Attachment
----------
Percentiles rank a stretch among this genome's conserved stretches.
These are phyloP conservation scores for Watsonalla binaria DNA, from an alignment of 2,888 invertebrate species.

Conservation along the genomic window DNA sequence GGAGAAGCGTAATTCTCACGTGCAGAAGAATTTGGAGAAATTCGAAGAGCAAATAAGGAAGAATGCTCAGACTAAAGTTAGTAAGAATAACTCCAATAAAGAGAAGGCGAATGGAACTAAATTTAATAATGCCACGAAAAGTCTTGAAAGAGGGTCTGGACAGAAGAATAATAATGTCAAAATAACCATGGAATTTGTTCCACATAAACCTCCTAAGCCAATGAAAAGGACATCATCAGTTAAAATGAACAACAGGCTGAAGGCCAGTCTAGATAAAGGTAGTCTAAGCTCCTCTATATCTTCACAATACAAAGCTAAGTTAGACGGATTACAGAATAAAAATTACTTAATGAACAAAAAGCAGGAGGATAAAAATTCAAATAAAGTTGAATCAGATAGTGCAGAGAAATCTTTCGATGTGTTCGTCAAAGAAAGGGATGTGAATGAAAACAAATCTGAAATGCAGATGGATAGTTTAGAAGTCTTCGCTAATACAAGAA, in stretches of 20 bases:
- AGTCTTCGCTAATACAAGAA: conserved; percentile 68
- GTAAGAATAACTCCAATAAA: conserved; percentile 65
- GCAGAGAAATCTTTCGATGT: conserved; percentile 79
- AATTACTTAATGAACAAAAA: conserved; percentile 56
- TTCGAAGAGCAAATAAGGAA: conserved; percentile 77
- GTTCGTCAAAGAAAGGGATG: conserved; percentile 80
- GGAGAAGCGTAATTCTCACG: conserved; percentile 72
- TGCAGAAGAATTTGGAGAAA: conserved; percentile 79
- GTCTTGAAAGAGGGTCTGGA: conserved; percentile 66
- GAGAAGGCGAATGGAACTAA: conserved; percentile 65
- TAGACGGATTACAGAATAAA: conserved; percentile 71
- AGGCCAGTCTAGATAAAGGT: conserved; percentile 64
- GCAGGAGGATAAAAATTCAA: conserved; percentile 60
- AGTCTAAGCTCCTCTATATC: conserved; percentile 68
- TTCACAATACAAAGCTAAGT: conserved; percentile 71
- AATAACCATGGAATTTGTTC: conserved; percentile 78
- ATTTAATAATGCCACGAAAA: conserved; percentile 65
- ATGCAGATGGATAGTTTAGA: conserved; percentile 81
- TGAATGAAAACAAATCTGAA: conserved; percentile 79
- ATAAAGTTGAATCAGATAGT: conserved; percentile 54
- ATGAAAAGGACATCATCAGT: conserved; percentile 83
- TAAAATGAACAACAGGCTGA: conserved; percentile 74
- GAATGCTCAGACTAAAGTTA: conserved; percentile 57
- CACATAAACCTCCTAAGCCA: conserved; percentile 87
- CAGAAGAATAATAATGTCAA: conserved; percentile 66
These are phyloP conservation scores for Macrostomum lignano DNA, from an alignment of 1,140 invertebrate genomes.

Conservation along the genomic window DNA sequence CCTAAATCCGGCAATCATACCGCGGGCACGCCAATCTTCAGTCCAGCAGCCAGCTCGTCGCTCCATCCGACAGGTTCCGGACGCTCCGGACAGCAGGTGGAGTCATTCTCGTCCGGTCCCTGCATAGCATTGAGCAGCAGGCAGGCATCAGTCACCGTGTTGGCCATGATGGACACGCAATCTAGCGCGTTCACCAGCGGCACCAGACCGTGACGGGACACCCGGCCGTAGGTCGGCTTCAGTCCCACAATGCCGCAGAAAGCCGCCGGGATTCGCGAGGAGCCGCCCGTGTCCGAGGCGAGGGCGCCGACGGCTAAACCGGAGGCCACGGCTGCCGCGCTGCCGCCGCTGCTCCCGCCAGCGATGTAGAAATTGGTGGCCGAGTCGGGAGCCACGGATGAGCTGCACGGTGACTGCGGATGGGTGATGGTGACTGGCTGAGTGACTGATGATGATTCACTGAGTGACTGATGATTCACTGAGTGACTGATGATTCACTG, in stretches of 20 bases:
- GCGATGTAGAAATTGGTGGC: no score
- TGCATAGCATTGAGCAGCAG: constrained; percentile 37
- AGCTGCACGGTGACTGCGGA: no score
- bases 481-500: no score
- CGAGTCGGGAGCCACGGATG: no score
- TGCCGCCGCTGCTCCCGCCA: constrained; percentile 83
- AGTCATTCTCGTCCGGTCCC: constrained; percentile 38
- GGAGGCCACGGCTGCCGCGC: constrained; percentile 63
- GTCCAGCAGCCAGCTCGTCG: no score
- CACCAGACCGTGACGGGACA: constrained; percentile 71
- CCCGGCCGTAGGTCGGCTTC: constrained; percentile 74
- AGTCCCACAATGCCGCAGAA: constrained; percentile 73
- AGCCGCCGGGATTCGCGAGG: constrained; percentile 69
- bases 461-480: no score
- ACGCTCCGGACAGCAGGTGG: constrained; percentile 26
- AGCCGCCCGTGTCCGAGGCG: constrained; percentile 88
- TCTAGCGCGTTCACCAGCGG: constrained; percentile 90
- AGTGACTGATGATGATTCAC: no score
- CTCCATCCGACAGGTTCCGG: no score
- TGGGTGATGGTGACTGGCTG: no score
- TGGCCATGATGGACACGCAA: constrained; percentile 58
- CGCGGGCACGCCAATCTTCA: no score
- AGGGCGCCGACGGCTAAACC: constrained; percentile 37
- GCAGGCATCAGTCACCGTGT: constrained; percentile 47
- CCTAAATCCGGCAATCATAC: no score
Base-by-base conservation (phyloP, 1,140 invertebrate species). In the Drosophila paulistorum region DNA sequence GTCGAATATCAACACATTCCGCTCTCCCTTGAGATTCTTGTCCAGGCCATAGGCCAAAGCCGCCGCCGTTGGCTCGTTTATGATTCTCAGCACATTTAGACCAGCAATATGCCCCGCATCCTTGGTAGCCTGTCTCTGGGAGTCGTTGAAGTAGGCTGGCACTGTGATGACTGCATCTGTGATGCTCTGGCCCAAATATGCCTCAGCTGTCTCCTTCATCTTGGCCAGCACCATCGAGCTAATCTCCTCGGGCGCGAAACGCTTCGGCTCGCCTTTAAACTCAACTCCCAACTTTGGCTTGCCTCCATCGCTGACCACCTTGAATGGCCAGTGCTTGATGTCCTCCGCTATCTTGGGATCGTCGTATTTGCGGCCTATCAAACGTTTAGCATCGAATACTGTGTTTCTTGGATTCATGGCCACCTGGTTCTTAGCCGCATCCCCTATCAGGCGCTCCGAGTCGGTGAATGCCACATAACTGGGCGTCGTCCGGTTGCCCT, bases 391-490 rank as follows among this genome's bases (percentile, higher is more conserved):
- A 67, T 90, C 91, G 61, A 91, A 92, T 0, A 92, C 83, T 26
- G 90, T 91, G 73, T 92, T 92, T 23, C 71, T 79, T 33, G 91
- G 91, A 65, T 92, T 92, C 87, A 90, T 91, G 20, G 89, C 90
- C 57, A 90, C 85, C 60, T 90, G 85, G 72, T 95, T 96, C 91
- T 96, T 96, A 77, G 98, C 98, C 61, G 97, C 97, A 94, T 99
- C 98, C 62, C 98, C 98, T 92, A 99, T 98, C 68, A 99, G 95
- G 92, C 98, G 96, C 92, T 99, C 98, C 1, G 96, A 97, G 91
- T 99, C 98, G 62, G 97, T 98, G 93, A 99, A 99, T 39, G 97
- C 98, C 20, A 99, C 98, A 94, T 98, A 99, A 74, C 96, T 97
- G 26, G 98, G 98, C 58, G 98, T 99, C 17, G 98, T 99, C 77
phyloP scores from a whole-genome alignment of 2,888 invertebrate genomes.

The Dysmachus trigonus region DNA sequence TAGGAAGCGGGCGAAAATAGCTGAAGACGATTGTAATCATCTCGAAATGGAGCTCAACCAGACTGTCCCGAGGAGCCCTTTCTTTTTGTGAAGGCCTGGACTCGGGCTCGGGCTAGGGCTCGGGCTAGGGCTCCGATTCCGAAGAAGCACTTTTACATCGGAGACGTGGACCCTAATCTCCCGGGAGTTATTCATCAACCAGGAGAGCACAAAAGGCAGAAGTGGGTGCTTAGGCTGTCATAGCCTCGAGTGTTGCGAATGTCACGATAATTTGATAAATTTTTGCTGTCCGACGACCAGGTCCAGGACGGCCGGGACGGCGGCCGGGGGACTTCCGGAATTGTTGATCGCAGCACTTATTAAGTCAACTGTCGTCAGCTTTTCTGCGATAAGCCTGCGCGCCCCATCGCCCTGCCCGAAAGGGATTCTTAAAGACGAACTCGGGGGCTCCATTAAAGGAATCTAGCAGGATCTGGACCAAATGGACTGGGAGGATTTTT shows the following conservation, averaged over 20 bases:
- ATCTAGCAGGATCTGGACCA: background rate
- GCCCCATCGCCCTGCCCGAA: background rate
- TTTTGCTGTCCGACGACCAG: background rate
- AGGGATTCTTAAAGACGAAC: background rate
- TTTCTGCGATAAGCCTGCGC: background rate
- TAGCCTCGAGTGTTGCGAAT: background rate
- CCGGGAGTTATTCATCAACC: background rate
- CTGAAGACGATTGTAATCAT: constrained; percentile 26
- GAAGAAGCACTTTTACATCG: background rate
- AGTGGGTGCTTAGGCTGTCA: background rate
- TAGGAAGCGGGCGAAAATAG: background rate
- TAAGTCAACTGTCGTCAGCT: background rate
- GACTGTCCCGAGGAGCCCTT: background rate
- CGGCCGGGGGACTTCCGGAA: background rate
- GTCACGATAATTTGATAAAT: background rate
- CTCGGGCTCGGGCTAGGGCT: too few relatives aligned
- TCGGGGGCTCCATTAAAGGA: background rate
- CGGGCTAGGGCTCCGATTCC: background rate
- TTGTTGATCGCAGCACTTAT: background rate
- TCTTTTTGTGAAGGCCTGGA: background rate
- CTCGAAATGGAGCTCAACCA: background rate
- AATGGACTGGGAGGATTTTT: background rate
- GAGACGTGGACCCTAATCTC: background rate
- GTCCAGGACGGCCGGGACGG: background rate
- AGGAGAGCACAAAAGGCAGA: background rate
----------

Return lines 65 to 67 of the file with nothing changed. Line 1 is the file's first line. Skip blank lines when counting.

- C 98, C 20, A 99, C 98, A 94, T 98, A 99, A 74, C 96, T 97
- G 26, G 98, G 98, C 58, G 98, T 99, C 17, G 98, T 99, C 77
phyloP scores from a whole-genome alignment of 2,888 invertebrate genomes.